Leave the Marbles Where They Are!

The publication of “Thinking About the Elgin Marbles” (Michigan Law Review, vol. 85 [1985]) confirmed John Henry Merryman’s status as a leading authority on cultural property matters. Merryman is Sweitzer Professor of Law at Stanford University and one of the founders of the International Journal of Cultural Property. When not trying to figure out […]

Bring the Marbles Home!

Respect, even reverence, for the past has inspired Graham Binns to take up causes involving cultural history. In the 1950’s, he chaired a committee that oversaw the restoration of a 17th-century theater in Malta. Since the early 1980’s, he has lectured widely on the repatriation of the Greek antiquities, and he is currently chairman […]

Lord Elgin’s Marbles
How sculptures from the Parthenon got to the British Museum By Jacob Rothenberg

When the Elgin Marbles appeared in London between 1802 and 1812, heady talk filled the air. They would create a revolution in the arts. They would change the tastes of the entire nation. New truths would be discovered in these old stones, carved under the direction of the sculptor Phidias in the fifth century […]

In Pharaoh’s Footsteps
History repeats itself in General Allenby’s 1918 march on Megiddo By Eric H. Cline

Horses whinny softly, stamping nervously as their riders mount up in the chilly predawn air. The day’s mission looms ahead: a dangerous trek straight up the Wadi ’Ara and through the narrow Musmus Pass, then a quick dash across the Plain of Esdraelon to engage the enemy controlling ancient Megiddo, a city on […]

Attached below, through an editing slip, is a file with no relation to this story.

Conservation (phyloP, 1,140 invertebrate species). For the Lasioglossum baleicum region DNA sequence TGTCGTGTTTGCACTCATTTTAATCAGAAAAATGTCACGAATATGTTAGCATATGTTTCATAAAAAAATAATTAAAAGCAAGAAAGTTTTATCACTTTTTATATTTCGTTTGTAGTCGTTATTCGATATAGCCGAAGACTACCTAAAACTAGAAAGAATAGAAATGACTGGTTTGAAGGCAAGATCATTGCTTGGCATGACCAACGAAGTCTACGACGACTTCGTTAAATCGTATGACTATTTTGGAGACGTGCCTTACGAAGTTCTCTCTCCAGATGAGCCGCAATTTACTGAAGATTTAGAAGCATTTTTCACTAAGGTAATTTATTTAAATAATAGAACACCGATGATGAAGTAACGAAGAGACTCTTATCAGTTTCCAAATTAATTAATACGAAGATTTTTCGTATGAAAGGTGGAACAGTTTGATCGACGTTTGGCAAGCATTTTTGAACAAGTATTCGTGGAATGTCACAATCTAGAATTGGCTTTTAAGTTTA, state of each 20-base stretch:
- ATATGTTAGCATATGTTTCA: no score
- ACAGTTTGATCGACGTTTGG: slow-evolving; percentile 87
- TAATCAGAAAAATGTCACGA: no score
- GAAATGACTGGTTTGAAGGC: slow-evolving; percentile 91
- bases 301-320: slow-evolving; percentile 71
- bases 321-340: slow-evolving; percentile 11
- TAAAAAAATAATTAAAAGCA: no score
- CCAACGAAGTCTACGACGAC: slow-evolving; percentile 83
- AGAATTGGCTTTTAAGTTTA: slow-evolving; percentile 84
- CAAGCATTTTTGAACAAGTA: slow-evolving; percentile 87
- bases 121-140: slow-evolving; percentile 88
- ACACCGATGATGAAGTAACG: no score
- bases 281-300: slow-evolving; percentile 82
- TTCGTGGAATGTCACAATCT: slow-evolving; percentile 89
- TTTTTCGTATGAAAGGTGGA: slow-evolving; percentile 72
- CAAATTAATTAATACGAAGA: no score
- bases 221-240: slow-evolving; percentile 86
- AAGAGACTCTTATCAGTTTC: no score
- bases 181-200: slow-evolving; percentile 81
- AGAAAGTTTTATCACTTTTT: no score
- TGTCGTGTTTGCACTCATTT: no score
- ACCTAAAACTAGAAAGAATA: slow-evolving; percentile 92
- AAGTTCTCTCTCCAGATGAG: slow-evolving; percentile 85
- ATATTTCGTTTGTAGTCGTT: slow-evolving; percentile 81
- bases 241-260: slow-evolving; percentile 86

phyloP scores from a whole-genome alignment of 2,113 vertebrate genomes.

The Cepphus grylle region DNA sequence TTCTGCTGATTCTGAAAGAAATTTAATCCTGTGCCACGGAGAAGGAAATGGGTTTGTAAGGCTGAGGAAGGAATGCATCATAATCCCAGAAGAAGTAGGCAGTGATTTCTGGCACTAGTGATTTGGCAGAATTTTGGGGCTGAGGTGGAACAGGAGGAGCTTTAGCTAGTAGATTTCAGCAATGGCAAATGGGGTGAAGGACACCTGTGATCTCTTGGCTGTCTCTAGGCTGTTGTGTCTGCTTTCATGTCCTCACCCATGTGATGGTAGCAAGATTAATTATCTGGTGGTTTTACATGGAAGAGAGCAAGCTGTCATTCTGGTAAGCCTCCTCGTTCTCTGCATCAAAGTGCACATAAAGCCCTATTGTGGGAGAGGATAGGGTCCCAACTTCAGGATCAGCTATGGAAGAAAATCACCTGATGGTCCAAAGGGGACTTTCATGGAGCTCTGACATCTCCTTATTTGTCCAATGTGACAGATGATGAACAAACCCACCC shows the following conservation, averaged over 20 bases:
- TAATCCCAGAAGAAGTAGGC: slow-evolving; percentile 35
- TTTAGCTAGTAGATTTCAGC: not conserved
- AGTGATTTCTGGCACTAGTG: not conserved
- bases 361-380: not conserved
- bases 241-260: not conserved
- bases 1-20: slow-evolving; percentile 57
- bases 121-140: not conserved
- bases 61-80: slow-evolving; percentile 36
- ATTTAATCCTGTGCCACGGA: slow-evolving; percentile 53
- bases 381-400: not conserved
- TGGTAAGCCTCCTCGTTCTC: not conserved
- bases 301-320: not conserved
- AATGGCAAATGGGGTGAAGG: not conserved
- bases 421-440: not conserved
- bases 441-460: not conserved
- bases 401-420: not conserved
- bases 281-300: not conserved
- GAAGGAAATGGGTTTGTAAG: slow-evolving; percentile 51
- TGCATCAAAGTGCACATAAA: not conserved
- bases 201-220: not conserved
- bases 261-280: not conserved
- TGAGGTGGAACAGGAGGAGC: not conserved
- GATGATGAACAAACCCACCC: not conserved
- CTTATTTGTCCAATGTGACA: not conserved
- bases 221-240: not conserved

The Birth of Adonis?
Cyprus excavation suggests a connection between the Greek god and the Hebrew Adon By Pamela Gaber, William G. Dever

How does a site get lost? It happens. For nearly a decade—from 1867 to 1875—General Luigi Palma de Cesnola, a flamboyant Italian who served as both the American and Russian consul to Cyprus, dug at Idalion (located 12 miles south of Nicosia), where, he claimed, he emptied 15,000 tombs. Cesnola’s exports from Idalion […]

Architecture of the Afterlife
Understanding Egypt’s pyramid tombs By Ann Macy Roth

Nothing brings together the scholar and the crackpot like a pyramid. Built more than 4,000 years ago, Egypt’s pyramids are among archaeology’s perennial fascinations—huge, geometric structures with mummified bodies inside. Books about the pyramids have a long history, too, going back at least as far as the Pyramid Book, written by the medieval Egyptian […]


Editors’ Page: Repatriating Antiquities?
Gnawing on the bone of contention By Hershel Shanks
Origins: Ptolemy Charts the World
So you thought the world was flat By Harold Brodsky
Past Perfect: Excavating Nimrud
Austen Henry Layard describes the journey of two colossal statues from a buried Assyrian palace to the British Museum.
Destinations: Butrint, Albania
So famous was the Greek and Roman city of Butrint that the poet Virgil called it “Troy in miniature.” By Judith Harris
Ancient Life: Thinning Out?
Some remedies from the ancient world.
The Forum
A sprinkling of kudos, some constructive criticism, and concerns over archaeological hygiene.